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The theory characterizes love within the context of interpersonal relationships by three different components:
- Intimacy – Which encompasses feelings of closeness, connectedness.
- Passion – Which encompasses drives that lead to romance, physical attraction, and sexual consummation.
- Commitment – Which encompasses, in the short term, the decision to remain with another, and in the long term, the shared achievements and plans made with that other.
The ‘amount’ of love one experiences depends on the absolute strength of these three components; the ‘type’ of love one experiences depends on their strengths relative to each other. Different stages and types of love can be explained as different combinations of these three elements; for example, the relative emphasis of each component changes over time as an adult romantic relationship develops. A relationship based on a single element is less likely to survive than one based on two or three elements.
The three components, pictorially labelled on the vertices of a triangle, interact with each other and with the actions they produce and with the actions that produce them so as to form seven different kinds of love experiences – non-love is not represented. The size of the triangle functions to represent the ‘amount’ of love – the bigger the triangle the greater the love. The shape of the triangle functions to represent the ‘type’ of love, which may vary over the course of the relationship:
Liking and friendship in this case is not used in a trivial sense. This intimate liking characterizes true friendships, in which a person feels a warmth, and a closeness with another but not intense passion or long-term commitment.
Infatuated love is pure passion. Romantic relationships often start out as infatuated love and become romantic love as intimacy develops over time. However, without developing intimacy or commitment, infatuated love may disappear suddenly.
Empty love is characterized by commitment without intimacy or passion. Sometimes, a stronger love deteriorates into empty love. In cultures in which arranged marriages are common, relationships often begin as empty love and develop into one of the other forms with the passing of time.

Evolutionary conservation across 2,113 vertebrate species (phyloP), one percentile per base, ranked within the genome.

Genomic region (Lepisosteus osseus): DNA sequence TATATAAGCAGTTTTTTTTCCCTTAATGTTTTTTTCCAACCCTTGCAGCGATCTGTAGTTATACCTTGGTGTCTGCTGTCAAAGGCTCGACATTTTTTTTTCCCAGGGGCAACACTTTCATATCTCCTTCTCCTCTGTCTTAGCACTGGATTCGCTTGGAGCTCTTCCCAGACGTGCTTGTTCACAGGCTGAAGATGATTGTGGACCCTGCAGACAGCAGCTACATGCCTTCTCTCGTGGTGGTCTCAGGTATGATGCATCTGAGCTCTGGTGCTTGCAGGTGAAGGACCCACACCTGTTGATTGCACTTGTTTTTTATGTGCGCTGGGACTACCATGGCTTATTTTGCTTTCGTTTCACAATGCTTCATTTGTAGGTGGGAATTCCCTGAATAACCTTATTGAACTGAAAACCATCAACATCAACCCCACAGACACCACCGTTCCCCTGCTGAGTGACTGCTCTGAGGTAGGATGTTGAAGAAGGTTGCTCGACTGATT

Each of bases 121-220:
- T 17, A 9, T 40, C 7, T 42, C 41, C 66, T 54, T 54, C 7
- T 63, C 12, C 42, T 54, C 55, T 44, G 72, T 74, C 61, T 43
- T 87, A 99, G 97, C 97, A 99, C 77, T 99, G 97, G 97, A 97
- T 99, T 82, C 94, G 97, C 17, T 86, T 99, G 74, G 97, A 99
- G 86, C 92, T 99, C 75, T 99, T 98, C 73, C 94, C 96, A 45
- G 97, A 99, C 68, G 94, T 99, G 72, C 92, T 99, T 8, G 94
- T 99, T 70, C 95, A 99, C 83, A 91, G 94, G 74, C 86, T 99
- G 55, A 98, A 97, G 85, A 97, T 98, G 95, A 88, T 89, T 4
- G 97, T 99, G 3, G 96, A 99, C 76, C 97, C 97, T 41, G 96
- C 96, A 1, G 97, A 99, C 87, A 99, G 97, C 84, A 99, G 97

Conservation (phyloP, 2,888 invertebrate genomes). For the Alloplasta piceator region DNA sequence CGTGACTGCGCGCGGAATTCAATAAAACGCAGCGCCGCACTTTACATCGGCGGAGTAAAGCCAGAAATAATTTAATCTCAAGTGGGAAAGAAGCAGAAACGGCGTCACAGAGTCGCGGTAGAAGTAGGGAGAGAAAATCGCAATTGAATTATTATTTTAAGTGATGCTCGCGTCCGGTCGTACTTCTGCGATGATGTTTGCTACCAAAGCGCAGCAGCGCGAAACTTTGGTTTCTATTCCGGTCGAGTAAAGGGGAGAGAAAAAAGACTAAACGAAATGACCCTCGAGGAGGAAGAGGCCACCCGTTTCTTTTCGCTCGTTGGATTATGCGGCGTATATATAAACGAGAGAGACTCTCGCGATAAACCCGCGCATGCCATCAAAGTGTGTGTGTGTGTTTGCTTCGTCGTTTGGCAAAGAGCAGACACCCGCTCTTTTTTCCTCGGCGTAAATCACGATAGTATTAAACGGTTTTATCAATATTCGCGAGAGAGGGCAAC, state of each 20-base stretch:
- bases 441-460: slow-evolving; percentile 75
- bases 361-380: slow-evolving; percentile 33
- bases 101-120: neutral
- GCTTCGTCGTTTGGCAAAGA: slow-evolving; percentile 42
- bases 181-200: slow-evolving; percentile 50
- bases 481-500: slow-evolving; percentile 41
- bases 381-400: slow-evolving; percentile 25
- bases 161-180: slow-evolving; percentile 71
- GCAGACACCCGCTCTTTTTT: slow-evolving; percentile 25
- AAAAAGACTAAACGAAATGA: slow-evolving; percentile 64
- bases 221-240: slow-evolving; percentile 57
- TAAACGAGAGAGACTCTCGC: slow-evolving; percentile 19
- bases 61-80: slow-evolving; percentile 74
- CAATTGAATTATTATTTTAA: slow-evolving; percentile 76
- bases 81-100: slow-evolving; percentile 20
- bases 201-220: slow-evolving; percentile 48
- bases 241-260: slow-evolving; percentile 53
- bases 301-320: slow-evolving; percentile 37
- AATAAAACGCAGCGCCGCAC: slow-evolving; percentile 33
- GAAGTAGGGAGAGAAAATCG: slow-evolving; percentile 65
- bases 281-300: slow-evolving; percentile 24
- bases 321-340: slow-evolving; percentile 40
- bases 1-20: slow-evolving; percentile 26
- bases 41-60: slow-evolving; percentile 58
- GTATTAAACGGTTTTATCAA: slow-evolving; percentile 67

Romantic love bonds individuals emotionally through intimacy and physically through passionate arousal.
Companionate love is an intimate, non-passionate type of love that is stronger than friendship because of the element of long-term commitment. Sexual desire is not an element of companionate love. This type of love is often found in marriages in which the passion has gone out of the relationship but a deep affection and commitment remain. The love ideally shared between family members is a form of companionate love, as is the love between close friends who have a platonic but strong friendship.
Fatuous love can be exemplified by a whirlwind courtship and marriage in which a commitment is motivated largely by passion without the stabilizing influence of intimacy. A relationship, however, whereby an individual party agrees to sexual favours purely out of commitment issues, or is pressured or forced into sexual acts does not comprise fatuous love, and instead tends more to empty love.
Consummate love is the complete form of love, representing an ideal relationship toward which people strive. Of the seven varieties of love, consummate love is theorized to be that love associated with the so-called perfect couple. These couples will continue to have great sex fifteen years or more into the relationship, they cannot imagine themselves happy over the long-term with anyone else, they overcome their few difficulties gracefully, and each delight in the relationship with one other. However, psychologists caution that maintaining a consummate love may be even harder than achieving it. He stresses the importance of translating the components of love into action. Without expression, even the greatest of loves can die. Thus, consummate love may not be permanent. If passion is lost over time, it may change into companionate love.